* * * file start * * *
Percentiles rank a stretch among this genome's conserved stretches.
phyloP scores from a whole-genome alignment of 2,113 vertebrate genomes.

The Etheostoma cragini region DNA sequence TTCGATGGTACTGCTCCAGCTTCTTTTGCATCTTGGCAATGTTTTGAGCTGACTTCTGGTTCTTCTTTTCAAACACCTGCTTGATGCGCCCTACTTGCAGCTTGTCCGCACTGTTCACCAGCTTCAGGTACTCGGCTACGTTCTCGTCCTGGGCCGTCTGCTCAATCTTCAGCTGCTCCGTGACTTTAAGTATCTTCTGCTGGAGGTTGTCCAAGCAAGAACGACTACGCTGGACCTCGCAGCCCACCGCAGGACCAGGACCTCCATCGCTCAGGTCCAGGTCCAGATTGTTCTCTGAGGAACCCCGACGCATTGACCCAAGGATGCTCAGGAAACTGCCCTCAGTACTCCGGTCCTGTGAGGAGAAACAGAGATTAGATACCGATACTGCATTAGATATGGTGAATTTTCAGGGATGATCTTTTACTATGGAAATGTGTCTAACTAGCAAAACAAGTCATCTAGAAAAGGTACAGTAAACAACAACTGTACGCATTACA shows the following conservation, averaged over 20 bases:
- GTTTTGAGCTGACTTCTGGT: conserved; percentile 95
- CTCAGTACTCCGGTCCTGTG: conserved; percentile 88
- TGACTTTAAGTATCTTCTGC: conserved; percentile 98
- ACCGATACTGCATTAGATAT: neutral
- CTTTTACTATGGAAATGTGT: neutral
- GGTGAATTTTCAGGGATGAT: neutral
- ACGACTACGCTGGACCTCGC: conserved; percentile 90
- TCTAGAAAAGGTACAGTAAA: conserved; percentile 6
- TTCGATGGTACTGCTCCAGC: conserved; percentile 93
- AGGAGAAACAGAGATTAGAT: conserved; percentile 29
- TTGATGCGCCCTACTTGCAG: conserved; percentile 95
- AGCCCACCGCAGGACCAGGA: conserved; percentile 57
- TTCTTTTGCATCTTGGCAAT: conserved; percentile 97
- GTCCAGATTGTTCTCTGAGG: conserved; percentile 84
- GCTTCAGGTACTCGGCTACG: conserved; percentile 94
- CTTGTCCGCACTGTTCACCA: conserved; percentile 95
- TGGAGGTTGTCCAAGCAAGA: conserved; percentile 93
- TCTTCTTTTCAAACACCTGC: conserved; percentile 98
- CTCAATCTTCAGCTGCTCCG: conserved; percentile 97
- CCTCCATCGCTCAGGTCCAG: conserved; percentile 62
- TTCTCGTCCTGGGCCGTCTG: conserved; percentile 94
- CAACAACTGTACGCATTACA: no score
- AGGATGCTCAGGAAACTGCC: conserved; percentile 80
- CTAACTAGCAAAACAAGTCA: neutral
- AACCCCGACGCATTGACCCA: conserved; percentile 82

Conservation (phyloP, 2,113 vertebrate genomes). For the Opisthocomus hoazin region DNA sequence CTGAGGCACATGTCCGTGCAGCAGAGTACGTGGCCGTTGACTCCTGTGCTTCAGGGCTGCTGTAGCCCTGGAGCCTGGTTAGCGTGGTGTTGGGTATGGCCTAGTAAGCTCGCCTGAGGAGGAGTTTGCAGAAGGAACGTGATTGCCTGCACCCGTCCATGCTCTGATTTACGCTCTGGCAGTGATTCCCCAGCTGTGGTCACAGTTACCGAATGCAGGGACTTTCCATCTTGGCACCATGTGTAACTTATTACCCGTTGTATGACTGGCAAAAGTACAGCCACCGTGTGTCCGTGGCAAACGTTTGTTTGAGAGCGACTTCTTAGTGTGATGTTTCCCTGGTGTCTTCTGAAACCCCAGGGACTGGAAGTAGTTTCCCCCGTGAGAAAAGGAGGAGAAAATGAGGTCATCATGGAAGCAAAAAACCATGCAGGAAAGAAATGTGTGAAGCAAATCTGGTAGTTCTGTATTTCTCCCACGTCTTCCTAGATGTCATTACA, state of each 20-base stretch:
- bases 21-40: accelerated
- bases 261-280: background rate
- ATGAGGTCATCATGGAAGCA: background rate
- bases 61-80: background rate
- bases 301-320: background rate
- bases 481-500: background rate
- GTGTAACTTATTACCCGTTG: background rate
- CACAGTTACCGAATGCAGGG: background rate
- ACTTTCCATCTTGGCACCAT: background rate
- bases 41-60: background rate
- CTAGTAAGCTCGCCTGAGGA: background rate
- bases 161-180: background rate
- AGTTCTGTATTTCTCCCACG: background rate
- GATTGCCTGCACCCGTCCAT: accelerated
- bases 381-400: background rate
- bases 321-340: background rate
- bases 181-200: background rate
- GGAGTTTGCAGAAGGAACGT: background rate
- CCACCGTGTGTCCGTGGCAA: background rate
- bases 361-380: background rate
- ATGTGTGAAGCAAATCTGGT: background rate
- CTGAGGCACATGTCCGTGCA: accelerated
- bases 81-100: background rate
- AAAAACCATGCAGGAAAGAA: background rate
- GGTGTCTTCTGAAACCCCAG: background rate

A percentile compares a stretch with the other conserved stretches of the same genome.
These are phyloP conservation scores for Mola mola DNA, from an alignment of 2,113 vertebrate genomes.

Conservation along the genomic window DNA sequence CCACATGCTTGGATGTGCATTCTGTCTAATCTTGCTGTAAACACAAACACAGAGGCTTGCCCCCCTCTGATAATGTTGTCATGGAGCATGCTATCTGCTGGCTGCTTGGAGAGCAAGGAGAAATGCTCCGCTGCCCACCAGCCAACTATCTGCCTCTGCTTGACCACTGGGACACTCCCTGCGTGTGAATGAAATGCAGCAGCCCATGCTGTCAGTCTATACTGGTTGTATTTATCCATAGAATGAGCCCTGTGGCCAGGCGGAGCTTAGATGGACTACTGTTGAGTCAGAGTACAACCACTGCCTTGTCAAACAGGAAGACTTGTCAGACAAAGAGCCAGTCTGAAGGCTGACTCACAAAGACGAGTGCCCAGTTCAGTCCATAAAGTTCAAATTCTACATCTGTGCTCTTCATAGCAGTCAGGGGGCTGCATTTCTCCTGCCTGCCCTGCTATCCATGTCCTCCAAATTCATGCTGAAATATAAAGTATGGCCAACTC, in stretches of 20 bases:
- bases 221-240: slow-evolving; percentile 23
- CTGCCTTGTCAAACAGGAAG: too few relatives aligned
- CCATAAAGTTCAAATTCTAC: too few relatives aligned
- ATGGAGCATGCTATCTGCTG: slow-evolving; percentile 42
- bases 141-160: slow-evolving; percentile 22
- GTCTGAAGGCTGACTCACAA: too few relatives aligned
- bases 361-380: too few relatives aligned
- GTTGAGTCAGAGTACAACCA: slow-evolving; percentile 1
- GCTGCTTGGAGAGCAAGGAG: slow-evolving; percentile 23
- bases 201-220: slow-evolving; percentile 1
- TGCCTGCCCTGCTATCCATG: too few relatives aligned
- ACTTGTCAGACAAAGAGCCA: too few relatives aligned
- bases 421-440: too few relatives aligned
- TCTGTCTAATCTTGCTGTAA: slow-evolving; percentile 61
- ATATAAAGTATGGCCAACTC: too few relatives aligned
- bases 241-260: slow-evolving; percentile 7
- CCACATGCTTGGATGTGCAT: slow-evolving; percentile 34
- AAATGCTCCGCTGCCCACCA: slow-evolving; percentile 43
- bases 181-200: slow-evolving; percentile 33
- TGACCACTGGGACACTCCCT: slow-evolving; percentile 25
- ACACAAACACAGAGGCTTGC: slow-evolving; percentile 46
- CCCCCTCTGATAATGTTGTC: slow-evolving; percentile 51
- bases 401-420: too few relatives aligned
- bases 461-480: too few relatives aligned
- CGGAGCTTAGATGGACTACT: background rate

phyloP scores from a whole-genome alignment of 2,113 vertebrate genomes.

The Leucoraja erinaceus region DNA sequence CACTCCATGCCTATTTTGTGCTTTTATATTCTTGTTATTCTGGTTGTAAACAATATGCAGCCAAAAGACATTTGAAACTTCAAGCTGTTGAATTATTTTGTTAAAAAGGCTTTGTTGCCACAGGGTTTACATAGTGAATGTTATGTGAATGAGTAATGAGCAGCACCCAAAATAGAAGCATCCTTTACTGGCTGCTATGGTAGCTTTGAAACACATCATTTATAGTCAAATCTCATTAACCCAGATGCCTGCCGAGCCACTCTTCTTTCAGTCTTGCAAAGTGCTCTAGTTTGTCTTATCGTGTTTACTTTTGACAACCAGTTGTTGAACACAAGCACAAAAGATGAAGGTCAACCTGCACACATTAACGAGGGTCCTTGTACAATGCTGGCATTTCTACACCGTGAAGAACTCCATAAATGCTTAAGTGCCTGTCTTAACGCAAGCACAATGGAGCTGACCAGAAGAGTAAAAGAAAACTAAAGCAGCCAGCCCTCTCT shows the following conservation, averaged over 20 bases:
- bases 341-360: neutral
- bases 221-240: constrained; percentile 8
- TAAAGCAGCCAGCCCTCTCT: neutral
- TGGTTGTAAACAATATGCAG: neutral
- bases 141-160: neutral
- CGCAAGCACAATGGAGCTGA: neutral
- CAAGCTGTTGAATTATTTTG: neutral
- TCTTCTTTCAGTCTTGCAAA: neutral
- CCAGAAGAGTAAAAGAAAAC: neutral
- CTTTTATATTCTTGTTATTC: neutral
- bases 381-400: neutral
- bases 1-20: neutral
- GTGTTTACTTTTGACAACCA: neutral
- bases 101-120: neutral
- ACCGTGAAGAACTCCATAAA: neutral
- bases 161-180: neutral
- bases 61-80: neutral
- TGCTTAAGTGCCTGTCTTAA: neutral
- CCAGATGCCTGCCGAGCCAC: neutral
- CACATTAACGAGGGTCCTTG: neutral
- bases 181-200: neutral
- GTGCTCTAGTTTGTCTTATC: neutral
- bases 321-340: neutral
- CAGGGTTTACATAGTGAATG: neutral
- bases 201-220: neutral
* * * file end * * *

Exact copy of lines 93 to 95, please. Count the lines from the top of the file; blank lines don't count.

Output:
- CCAGAAGAGTAAAAGAAAAC: neutral
- CTTTTATATTCTTGTTATTC: neutral
- bases 381-400: neutral